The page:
Approximately one-third of our total population growth is due to immigration but these new arrivals are hardly distributed evenly across the country. Rather they are highly concentrated in six states and 18 metropolises. Are immigrants filling jobs that American workers do not take either because they lack the credentials that immigrants bring or because Americans are reluctant to work at low-paid jobs in the service sector and agriculture? Are immigrants and their children geographically segregating themselves into enclaves or are they, unlike the African American population, pretty much dispersed across metropolitan areas including suburban rings? How do immigration streams differ from one another? We know from Census Bureau surveys and from Immigration and Naturalization Service data that Filipino immigrants report exceptionally great educational attainment while those from Mexico, south China, and Central America generally enter without much in the line of schooling. Only the census will give us detailed information about immigrants, their educational credentials, and their occupational achievements or failures in this country.

“Two innovations make the census of 2000 different from earlier enumerations.”

Two innovations make the census of 2000 different from earlier enumerations. The largest sample of households will be asked if a grandchild is living there. If so, the respondent will be asked to report whether a grandparent cares for a grandchild and, if so, for how long. For the first time we will be able to analyze specialized and comprehensive information about the frequency of grandparenting and the economic welfare of grandchildren—a topic currently of great interest, since press reports suggest that quite a few mothers who lose AFDC payments turn their children over to their own mothers.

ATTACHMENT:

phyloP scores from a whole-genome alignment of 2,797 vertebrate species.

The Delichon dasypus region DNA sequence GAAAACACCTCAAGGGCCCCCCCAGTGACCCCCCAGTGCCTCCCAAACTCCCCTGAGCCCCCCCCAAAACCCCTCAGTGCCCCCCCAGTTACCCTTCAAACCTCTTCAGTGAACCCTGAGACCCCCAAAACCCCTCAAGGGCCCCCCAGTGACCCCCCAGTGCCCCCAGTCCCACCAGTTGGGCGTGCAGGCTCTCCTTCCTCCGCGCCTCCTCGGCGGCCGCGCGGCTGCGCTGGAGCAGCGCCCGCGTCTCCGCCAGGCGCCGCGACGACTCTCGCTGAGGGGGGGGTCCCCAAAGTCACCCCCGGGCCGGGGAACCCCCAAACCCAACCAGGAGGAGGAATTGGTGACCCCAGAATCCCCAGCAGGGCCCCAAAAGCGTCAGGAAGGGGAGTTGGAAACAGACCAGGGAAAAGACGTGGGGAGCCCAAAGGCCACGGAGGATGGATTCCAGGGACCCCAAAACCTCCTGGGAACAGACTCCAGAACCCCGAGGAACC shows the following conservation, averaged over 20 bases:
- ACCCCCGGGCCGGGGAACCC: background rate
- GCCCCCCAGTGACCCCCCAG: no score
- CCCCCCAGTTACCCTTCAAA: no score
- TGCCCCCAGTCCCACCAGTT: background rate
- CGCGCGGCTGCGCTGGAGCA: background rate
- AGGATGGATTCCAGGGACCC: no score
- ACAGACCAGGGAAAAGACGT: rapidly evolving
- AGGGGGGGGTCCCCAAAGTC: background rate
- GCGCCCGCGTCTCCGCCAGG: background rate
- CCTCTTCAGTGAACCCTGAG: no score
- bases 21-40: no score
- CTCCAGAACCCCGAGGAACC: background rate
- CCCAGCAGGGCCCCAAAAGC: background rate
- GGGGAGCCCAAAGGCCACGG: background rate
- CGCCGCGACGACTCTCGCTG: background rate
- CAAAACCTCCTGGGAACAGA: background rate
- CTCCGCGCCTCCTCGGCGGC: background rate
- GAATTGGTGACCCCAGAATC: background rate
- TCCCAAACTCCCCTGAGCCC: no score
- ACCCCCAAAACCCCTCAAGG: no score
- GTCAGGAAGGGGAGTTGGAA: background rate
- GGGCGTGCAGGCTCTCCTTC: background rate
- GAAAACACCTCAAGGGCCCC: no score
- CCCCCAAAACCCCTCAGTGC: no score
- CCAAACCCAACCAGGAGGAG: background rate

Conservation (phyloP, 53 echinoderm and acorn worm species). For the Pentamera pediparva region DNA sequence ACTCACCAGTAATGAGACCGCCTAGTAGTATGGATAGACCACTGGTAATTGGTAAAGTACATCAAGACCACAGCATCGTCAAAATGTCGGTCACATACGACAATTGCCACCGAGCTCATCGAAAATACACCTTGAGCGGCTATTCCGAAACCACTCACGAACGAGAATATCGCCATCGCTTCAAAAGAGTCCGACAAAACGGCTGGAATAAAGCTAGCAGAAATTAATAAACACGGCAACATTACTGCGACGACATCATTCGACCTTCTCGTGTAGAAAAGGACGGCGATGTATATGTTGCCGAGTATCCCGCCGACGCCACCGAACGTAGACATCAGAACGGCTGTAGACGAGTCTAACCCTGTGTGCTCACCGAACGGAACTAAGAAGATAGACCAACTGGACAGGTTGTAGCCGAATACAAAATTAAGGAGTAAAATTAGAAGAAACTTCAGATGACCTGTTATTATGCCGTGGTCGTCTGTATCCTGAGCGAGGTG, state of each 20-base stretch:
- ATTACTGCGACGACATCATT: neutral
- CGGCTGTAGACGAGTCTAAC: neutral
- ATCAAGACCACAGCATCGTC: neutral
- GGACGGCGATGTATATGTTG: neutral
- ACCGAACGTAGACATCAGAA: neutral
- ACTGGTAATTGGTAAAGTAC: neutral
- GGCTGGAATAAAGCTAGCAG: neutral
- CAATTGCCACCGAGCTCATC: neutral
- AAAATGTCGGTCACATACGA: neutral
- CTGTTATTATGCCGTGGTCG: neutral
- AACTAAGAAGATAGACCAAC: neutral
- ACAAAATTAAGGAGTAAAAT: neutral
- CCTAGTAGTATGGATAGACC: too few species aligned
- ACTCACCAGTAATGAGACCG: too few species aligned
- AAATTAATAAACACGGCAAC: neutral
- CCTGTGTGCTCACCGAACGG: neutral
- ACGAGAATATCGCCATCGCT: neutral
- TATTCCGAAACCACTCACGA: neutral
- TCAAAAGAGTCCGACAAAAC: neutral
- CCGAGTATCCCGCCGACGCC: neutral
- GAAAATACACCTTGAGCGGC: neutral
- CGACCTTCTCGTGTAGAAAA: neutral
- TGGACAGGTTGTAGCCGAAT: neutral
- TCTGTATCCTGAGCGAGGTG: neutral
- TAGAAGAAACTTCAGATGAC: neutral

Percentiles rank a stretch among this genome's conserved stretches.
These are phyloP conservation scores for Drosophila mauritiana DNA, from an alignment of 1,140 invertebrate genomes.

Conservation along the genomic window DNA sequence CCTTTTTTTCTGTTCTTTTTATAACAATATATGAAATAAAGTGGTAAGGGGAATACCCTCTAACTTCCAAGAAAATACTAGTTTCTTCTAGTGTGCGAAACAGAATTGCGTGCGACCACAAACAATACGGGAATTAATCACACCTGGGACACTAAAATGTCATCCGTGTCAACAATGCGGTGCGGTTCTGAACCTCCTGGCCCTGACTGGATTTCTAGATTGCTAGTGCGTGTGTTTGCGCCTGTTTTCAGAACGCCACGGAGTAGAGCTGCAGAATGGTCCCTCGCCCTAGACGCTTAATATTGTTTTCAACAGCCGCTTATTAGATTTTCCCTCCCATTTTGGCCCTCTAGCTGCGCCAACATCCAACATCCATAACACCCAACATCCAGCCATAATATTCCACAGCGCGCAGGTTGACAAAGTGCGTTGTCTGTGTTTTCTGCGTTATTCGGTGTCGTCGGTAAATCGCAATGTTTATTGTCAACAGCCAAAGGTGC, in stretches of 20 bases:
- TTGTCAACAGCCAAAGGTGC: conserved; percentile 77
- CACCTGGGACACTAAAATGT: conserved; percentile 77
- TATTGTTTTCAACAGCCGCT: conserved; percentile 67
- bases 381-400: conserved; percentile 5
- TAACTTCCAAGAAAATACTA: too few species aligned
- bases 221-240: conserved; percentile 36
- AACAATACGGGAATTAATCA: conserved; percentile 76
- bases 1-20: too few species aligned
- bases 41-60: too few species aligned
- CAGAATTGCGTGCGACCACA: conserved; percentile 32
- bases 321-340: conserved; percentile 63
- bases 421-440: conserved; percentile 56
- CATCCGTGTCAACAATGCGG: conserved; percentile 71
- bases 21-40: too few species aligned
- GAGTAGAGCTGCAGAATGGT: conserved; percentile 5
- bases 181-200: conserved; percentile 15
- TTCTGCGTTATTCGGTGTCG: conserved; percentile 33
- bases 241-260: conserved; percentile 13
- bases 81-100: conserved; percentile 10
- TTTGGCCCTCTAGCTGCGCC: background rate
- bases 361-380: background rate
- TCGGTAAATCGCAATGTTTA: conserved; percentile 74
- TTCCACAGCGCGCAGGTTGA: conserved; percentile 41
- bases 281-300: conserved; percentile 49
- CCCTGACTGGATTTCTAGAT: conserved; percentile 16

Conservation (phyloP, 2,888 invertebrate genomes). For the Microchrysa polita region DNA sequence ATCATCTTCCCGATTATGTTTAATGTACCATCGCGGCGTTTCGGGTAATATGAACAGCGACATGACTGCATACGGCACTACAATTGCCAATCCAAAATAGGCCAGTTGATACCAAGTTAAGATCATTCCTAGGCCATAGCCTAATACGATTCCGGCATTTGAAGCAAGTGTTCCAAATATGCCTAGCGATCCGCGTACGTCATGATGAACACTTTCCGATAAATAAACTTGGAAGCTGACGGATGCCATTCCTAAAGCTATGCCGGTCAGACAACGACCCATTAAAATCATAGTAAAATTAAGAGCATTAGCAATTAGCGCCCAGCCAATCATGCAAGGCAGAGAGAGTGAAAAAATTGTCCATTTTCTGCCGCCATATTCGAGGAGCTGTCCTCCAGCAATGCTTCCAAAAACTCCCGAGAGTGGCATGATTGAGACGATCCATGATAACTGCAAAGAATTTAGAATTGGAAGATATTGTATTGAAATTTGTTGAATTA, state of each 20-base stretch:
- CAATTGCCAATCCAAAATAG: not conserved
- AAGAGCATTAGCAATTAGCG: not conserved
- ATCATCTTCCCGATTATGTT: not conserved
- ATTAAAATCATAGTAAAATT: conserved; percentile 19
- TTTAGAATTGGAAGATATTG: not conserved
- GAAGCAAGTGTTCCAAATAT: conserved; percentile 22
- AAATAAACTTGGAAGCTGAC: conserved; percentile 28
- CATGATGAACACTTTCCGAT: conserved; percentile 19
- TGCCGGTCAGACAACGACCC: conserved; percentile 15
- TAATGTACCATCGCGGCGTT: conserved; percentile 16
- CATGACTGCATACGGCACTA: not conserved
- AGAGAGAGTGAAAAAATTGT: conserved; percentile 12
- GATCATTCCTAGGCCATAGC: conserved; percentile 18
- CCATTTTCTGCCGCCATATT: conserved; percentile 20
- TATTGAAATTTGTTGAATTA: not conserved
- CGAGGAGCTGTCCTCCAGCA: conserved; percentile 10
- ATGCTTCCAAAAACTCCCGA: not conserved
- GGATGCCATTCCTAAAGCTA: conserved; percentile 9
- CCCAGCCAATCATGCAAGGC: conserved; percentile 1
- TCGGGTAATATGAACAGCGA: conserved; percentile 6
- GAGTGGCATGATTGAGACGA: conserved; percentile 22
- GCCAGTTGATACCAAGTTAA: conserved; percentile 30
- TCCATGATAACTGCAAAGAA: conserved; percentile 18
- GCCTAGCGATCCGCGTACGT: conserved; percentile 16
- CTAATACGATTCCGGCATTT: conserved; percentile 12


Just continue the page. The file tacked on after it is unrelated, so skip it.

Even more closely watched will be results from a new approach to obtaining answers to an old question—one that has appeared on every census. Census procedures have always assumed that each person could be identified with only one race. Now the census question about race has been fundamentally altered. Interracial marriage has increased since the 1960s, and with it multiracial children. In 2000, people will be told to mark all races that apply. Will only 1 or 2 percent of the population indicate that they are multiracial? Or will it be 5 or 7 percent who identify with two or more races?